4. Adapt - Your training plan is never set in stone. Use this time to improve other weaknesses. My calf injury forced me to look at and focus on other aspects of training. One goal of mine is to improve my endurance and power on the bike this off-season. The 10 days I took off from running, I did a focused block of bike training. Instead of seeing my calf injury as a set-back, it helped me think about and prioritize other things that need improvement.

5. Patience - This is, in my opinion, the hardest lesson to master, but also the most valuable. Why? Because patience requires an intimate understanding of your body. How much is too much? What's just enough? I remember back in college, when I was playing soccer, where this really came back to hurt me. After a solid spring my freshman year I headed into the summer excited about the prospects for the next season. I was playing well and in really good shape. That summer, during a match, I fractured a bone in my ankle. The timetable wasn't ideal. Rehab took the rest of the summer and it was doubtful I'd make the first game of the season. I pressured myself to get back as soon as I could. The pressure from my coaches was equally as tough. I was compensating in my running and agility to try and minimize the pain. I just wanted to play. I did play in the first couple games. But, then I re-injured my ankle in training. Long story, short I only played in a few games that year. I was sidelined for about 75% of the season, which ended up being my last. It was a tough way to end my career in the sport I loved in that way. But it was also a valuable lesson in patience, one I won't forget.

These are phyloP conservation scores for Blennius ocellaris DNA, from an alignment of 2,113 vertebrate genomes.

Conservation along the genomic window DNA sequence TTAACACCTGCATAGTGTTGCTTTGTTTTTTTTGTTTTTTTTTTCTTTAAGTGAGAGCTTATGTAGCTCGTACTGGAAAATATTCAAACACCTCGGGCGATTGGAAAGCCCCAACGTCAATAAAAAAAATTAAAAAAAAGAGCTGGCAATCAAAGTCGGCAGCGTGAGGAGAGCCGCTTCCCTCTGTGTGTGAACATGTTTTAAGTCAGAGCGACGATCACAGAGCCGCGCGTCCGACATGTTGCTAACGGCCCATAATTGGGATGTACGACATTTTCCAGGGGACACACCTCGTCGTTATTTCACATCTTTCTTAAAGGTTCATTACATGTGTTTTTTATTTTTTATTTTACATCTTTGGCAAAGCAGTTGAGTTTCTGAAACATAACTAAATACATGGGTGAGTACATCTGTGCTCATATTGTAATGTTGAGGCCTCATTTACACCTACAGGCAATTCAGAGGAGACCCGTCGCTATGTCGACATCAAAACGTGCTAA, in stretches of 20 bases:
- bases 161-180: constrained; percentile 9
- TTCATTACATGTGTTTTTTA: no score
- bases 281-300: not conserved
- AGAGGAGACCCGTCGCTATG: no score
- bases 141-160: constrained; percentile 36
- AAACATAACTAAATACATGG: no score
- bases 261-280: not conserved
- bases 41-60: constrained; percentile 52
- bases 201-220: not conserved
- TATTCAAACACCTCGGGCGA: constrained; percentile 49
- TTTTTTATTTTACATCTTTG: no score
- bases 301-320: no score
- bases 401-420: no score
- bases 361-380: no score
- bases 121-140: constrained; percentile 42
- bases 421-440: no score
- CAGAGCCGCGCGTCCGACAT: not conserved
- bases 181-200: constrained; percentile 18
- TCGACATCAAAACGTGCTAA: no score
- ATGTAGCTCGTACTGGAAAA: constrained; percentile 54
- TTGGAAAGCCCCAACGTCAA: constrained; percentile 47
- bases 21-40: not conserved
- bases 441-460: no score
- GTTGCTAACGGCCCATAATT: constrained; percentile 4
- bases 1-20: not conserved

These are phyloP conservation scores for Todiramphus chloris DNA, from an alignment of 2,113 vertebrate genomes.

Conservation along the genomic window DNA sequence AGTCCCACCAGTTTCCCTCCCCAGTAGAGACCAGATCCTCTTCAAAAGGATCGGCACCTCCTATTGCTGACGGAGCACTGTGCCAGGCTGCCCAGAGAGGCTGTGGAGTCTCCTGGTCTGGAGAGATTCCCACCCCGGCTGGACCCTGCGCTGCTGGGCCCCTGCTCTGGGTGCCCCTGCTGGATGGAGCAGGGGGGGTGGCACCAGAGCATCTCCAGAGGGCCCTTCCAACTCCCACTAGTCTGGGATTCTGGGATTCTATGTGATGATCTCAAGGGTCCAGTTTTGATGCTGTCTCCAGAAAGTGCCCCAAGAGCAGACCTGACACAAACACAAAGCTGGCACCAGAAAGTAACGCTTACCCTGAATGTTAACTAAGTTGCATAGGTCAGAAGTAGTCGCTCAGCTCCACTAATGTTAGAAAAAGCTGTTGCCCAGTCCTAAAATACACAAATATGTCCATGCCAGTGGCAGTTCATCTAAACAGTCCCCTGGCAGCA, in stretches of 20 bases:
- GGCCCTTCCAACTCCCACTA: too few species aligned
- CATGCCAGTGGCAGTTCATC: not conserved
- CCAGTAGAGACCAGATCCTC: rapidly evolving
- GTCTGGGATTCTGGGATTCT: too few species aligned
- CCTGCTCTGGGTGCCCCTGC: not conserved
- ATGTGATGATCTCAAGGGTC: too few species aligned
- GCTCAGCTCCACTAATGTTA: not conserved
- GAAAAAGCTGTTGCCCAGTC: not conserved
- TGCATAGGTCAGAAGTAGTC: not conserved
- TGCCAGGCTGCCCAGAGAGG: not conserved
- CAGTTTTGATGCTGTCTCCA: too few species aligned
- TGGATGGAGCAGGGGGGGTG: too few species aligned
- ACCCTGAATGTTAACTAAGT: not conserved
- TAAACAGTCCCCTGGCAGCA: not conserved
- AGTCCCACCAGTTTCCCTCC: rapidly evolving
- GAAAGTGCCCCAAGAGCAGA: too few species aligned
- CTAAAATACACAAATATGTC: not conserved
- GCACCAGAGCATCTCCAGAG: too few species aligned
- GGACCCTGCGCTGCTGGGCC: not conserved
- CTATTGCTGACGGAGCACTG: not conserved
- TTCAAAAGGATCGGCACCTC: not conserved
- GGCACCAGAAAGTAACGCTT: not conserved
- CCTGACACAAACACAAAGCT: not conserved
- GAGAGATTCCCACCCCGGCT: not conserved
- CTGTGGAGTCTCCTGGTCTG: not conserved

Friday, December 13, 2013

Timex Factory Team

The other day I received an email that truly made me happy. My wife can attest. She watched me jump around the house like a little kid.

I was accepted onto the Timex Factory Team. For the 2014 season, I'll join more than 300 other multisport and endurance athletes from across the country and some from around the world. 

Endurance sports, including triathlon, are highly individual pursuits. They are your goals, your training sessions and your finish times. No one else can claim them. 

But I've noticed one thing over the past few years. Triathlon and endurance sports have an incomparable sense of community. Is it the distance and our individual suffering that unites us together? Put a few triathletes in the same room and they'll be content for hours talking about race destinations, the last time they bonked, their training, or even the latest politics in the sport. I know I'm guilty of this.

This is why I'm so excited and grateful for the opportunity to join the Timex Factory Team. I'm looking forward to sharing my dedication and passion for the sport with my teammates. They will undoubtedly teach me a thing or two along the way.

2014 should be a great year!